Surprisingly, there weren't any good pics of the Cane Creek bearings out there on the web, so I took some. More Google hits for me. This is not actually the headset I will be using, because this is a Campy-style IS42, which is the size my last mechanic said I needed back in '09. Wrong again. I needed an IS41, just like Cane Creek's headset finder program said I needed. Other than the OD of the bearings, the IS41, and IS42 are identical.

Park Tools head cup remover - the RT-1
With the addition of the required 2.5mm finishing spacer between the top of the bearing cap and the bottom of the stem, the 15mm stack height of the high model was too much, so I changed my order to a short, 9mm stack. That opened the door to upgrade to the Cane Cane Creek 110 series, garanteed for 110 years. In the words of Danny DiVito, "Now THAT oughta do it!". Twice the price, but stainless steel and supposedly, bullet-proof, and I NEVER want to find this surprise again.

The removal of the press-in bearing cups - YES, they DO come out, and as one unit - was done by my go-to mechanic at MadCat Bikes on Marconi, Eddy. While I would suggest using the Park Tool fluted headset tool  to knock out the old press-in FSA headset, Eddy used a lot of patience and a screwdriver.

I think this was primarily because neither of us knew if the press-in was supposed to come out, or whether it was bonded into the headtube, or if the upper cup came out and was just butted against the lower press-in, or whether they were all one assembly (bingo).

You can see that at some point in time someone tried to separate the top and bottom part of the press-in with a screwdriver or ice-pick. It's all one assembly buddy. No upper and lower parts to the press-in. Perhaps Calistoga Bike Shop was bending the truth a little selling me the bike as NIB.

Rusty cups. Not a horse race for chestnut bays, just thoroughly shot races.

The FSA press-ins, showing the tapered leading edge and compression holes - or whatever those holes are supposed to do.

Eddy left a few tool marks on the upper, leading edge, but you really have to look to see them. The ratty pry marks happended while my bike was supposedly NIB up at Calistoga Bike Shop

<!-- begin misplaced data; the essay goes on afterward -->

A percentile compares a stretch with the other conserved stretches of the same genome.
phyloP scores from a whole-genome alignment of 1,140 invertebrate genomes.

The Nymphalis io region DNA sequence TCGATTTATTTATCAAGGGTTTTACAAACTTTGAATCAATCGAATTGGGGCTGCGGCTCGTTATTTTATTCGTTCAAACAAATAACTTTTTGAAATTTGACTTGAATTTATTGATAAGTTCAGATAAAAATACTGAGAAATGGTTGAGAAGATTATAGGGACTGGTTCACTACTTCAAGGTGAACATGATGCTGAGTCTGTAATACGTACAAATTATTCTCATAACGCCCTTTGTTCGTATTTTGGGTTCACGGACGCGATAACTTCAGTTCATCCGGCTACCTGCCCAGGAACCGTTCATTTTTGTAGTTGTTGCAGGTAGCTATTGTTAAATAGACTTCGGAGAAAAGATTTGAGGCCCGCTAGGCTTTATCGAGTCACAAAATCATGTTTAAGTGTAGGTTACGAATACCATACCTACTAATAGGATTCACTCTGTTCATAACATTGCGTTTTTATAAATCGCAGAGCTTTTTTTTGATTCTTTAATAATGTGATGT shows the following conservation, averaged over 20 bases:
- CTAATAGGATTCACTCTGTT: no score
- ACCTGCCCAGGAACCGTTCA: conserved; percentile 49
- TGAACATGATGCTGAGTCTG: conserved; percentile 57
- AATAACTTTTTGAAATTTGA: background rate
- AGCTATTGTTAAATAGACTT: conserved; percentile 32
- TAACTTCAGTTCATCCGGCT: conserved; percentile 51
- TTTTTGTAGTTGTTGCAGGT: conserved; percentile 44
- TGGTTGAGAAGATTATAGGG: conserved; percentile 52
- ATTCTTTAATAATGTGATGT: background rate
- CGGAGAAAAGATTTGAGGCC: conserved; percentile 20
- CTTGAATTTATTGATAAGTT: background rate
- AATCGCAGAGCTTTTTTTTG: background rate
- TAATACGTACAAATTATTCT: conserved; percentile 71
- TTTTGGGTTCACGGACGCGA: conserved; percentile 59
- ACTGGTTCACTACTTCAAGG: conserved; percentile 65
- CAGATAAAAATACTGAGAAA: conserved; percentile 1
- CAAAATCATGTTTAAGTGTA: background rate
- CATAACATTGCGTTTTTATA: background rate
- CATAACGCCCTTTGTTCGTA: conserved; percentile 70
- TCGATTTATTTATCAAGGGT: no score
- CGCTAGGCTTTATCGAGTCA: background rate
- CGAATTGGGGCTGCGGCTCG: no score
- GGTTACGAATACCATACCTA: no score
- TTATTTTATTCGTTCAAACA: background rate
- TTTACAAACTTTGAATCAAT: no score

As you can see, the relief groove is desceptive, but NO, this is all one piece, not a seperate upper cup and supporting press-in

A doom with a view

The two press-in cups sitting on a mirror for optimal lighting. It doesn't get worse than this and still turn.

My lower headset as a garden

Potatoes anyone?

Lower headset growing mold. Yeah, I'm just loving this R&R

OK, they're a bit rough, but hey, what's not to like?

The solution. Unfortunately I got the the wrong size, and it's too tall too.

Upside down view of a Cane Creek 40 Series IS42 carbon tall

Upside down, so that's the crown race you're looking at on top in brass. Gotta love those beautiful lip seals Cane Creek uses.

Trial assembly on a chunk of CroMo steering tube from my mtb. Note the male bottomed, flush topped, 2.5mm  finishing spacer that mates with the InterLok machining in the top of the upper bearing cap. They come in 5 colors. None in the package from Universal cycles though, but Cane Creek sent me one for free in the mail and even paid the postage. Now THAT's customer service.

InterLok machining detail showing top of carbon bearing cap, and 2.5 mm alloy finishing spacer

The 2.5mm finishing spacer is turned upside down to show how its machined surface mates with the top of the bearing cap.  A nce view of the O-ring weather seal in light blue here. Just my opinion, but EVERY single spacer in a stack should have such an O-ring. Water running down into bearings is nothing but BAD.

Bottom and top bearing are identical, except for being flipped over so the two 45 degree angles face each other